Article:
Sarah Macsalka has seen the stories about how expensive an emergency room visit can be, even for a minor complaint. So when her seven year-old son Cameron gashed his knee on a weekend morning in June, the ER was NOT where her family headed first. In fact, Macsalka did just about everything she could to avoid paying a big, fat bill to get Cameron’s knee stitched up — and ultimately failed. For instance, she took Cameron first to a local urgent-care clinic, but was told they didn't have anesthetic. So it was off to the ER. Before signing anything, Sarah asked what it might cost and pressed hard — but got only squishy answers. She ended up liable for $3,000 in charges. If only she had known. “I would've said thank you very much. And walked out and gone back to our lovely urgent care and been like, 'Cameron, bite on this stick.'” Her adventures make an entertaining parable, and they raise a big question: In a health care system where consumers are told to "shop" for the best deal, why is it so hard for us to get the information we need? On this episode, we get some answers, thanks to a super-insider and straight shooter: Lisa Bielamowicz, a doctor who now runs Gist Healthcare, a consultancy firm where hospitals are the clients, gives us the dirt. We'd love it if you support this show on Patreon. https://www.patreon.com/armandalegshow For information regarding your data privacy, visit acast.com/privacy
Nov 27, 2019 22 min
Health Care: The Musical
It would sound a LOT like…Explanation of Benefits, which is a musical revue that actually played in New York City in 2019. ... so it would feature a parody of "Bills, Bills, Bills" — the 1999 Destiny's Child hit —rewritten for the age of GoFundMe. And it would have smart, funny musical numbers tracing the long, sad history of the U.S. health care industry. Welcome to our musical episode! And thank you to the young NYC troupe Heck No Techno for creating Explanation of Benefits. Our episode isn't sung all the way through — it's more like the PBS documentary on Hamilton than an actual musical of its own. But that is still. Pretty. Darn. Cool.… AND: In keeping with our theme this season of self-defense against the cost of health care, Explanation of Benefits…wraps with a set of short vignettes demonstrating ways patients can work to protect themselves from excessive charges. So…we have included here an email-by-email breakdown of songwriter Emily Lowinger's successful battle to fight off a surprise medical bill. ... and we've set it off with music — timing and cues lovingly adjusted by our audio wizard, Adam — and it is a TREAT. Go enjoy. Have a great Thanksgiving! ... and speaking of thanks: I recently spent a weekend afternoon sending thank-you cards to folks who support this show on Patreon. I'd love it if you became one: https://www.patreon.com/armandalegshow For information regarding your data privacy, visit acast.com/privacy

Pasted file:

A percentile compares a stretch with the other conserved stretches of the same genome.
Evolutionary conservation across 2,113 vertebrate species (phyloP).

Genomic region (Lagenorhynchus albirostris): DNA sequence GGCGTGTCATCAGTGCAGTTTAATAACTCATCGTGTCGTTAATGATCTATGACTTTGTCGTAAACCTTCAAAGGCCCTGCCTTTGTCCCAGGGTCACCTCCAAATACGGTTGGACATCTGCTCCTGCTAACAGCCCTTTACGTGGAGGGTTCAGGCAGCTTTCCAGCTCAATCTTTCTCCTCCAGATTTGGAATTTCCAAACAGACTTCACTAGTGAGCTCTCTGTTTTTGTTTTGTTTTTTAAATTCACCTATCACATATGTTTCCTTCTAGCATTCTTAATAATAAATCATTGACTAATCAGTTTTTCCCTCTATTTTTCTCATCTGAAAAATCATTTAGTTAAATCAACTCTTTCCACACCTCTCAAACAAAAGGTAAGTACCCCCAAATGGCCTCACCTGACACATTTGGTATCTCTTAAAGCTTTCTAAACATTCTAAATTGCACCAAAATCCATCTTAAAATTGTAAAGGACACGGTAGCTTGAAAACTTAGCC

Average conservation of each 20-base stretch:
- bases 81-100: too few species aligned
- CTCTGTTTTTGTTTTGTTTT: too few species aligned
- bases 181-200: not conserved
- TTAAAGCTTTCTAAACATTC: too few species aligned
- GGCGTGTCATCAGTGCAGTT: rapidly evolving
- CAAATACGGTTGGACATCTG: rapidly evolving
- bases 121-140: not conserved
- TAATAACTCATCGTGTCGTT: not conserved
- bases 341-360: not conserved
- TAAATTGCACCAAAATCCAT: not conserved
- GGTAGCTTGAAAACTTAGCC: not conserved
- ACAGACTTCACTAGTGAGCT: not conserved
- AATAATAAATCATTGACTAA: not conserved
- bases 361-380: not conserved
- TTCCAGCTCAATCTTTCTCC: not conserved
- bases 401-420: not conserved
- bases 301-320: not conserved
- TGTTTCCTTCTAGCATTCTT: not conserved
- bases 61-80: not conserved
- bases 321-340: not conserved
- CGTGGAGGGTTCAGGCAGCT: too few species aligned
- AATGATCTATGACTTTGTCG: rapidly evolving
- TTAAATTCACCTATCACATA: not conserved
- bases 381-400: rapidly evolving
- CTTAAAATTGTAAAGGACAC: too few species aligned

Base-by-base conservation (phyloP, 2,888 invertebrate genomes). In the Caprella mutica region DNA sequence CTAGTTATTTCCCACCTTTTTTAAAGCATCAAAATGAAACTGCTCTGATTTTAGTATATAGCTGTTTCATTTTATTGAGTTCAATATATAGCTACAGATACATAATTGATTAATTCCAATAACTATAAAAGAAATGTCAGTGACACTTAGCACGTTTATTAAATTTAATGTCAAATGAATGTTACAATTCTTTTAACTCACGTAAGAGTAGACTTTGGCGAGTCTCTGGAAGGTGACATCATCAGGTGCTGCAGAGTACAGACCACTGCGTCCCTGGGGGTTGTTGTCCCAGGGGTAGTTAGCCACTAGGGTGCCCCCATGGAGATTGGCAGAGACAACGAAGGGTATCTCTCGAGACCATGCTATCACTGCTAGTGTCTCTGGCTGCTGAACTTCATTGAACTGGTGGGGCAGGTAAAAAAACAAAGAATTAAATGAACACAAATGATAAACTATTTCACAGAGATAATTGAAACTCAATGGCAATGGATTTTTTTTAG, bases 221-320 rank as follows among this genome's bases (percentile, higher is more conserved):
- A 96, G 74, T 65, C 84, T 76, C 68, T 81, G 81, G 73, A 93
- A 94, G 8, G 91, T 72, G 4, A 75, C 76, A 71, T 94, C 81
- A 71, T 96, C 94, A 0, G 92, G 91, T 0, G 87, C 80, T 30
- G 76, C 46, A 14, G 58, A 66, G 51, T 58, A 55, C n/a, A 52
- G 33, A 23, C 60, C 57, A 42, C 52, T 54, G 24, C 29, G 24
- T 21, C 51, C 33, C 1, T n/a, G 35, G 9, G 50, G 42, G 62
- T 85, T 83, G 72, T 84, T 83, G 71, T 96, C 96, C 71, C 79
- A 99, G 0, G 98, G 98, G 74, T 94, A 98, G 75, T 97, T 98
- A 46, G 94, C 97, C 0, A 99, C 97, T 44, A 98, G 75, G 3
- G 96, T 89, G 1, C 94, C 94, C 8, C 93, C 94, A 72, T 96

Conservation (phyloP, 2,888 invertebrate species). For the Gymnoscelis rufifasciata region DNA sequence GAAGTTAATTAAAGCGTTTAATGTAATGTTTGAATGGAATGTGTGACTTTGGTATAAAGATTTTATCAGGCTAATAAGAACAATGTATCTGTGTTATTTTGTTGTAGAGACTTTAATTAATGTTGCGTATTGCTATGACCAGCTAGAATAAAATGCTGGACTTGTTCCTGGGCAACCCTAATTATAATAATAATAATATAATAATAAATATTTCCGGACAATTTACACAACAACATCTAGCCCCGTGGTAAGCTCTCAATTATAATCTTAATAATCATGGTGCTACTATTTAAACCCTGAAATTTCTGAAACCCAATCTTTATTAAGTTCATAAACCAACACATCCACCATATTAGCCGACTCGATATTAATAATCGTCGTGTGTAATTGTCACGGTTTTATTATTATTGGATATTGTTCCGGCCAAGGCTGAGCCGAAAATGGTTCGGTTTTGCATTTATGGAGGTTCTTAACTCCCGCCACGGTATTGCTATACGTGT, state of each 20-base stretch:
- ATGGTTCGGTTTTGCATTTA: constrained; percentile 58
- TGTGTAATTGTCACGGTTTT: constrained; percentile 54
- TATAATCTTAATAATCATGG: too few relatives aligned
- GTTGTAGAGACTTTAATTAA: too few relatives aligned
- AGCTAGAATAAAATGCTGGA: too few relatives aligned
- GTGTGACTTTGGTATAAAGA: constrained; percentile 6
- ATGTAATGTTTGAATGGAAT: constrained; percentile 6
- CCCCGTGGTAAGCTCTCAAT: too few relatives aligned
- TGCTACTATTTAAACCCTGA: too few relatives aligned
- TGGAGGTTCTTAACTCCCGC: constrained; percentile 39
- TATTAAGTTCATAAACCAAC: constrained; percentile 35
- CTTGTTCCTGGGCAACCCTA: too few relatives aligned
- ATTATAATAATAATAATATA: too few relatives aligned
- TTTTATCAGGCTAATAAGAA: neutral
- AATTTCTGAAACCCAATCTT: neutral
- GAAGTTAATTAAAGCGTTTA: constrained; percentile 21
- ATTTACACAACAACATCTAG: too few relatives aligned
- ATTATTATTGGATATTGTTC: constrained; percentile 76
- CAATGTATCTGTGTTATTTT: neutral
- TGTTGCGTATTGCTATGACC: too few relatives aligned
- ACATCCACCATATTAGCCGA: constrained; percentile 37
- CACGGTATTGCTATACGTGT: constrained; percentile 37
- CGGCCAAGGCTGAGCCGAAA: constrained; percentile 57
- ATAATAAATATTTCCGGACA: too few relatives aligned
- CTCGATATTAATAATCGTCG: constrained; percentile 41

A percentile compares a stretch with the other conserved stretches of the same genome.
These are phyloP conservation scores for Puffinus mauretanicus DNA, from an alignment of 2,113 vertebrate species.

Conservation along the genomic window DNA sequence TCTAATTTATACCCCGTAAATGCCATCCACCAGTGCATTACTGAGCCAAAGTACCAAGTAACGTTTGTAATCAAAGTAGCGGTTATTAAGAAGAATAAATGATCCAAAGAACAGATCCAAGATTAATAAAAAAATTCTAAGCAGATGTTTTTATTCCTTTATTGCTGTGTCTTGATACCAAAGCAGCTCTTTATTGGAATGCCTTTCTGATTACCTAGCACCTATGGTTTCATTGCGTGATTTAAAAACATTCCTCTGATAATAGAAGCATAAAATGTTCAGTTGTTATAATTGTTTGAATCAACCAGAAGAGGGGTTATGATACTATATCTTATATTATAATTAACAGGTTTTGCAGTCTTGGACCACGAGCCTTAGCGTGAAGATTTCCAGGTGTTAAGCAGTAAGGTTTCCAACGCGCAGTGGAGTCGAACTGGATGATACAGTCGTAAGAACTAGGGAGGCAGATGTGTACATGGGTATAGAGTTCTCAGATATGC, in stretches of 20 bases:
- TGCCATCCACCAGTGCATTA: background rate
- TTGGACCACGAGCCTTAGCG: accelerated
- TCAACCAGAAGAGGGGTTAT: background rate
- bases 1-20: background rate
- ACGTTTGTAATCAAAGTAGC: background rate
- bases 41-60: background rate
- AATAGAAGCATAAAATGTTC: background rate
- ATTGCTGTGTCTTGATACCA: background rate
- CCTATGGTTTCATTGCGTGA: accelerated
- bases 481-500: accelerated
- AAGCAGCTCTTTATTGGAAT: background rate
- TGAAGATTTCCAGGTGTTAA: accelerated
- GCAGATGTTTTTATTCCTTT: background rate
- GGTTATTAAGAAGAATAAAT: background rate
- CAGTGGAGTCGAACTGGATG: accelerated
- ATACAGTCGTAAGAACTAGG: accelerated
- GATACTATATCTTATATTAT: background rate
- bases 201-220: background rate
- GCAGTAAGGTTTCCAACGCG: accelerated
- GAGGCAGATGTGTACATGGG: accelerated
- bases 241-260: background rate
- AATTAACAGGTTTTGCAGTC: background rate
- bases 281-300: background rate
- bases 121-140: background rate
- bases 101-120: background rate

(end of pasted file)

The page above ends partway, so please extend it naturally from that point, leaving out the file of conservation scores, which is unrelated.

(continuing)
Nov 21, 2019 29 min
My Neighbor the Health-Care Ninja
Meredith Balogh has spent years learning to navigate the financial side of the health-care system. She’s a type-one diabetic, she’s never had a lot of money, and for years she didn’t have health insurance. It hasn’t been easy, but she’s become a master.… “There's only three things that you're fighting,” she says. “Problems with competence, problems with greed and problems with maliciousness. And luckily most things are incompetence.” She has saved herself and her family many thousands of dollars, and made a habit — even a hobby — out of helping others:…Fellow diabetics, co-workers, and strangers on the Internet. She's a health-care ninja. And she happens to be my neighbor. Also in this episode: Our show's chief investor (and my spouse) applies some ninja-level negotiating skills to save our family more than $700 on a lost medical device. Around here, that's what we call romantic. Thanks to our supporters on Patreon! We'd love it if you became one: https://www.patreon.com/armandalegshow For information regarding your data privacy, visit acast.com/privacy
Nov 14, 2019 28 min
Mom vs. Texas
Stephanie Wittels Wachs has a daughter born hearing impaired, which is how she found out insurance didn't cover hearing aids for kids. Those start at $6,000 and only last a few years. Stephanie teamed up with a few other moms to change Texas law... and won. Stephanie is a terrific storyteller. She's the author of Everything Is Horrible and Wonderful, a memoir about grieving her brother, Harris Wittels, a writer for TV comedies like Parks and Recreation, who died of a heroin overdose. ... and she is the host of the new podcast Last Day, which uses her brother's story as a starting point for a deep and smart and very-human look at the opioid crisis. Highly recommend: https://www.lemonadamedia.com/show/last-day P.S. This podcast, An Arm and a Leg, is a finalist for a very-strange, very-approriate award: Best True Crime show of 2019. Because not all crimes are against the law. Let 'em know: Go vote for us right now — voting closes November 18: https://awards.discoverpods.com/finalists/ Also: We'd love it if you support this show on Patreon: https://www.patreon.com/armandalegshow Thanks! For information regarding your data privacy, visit acast.com/privacy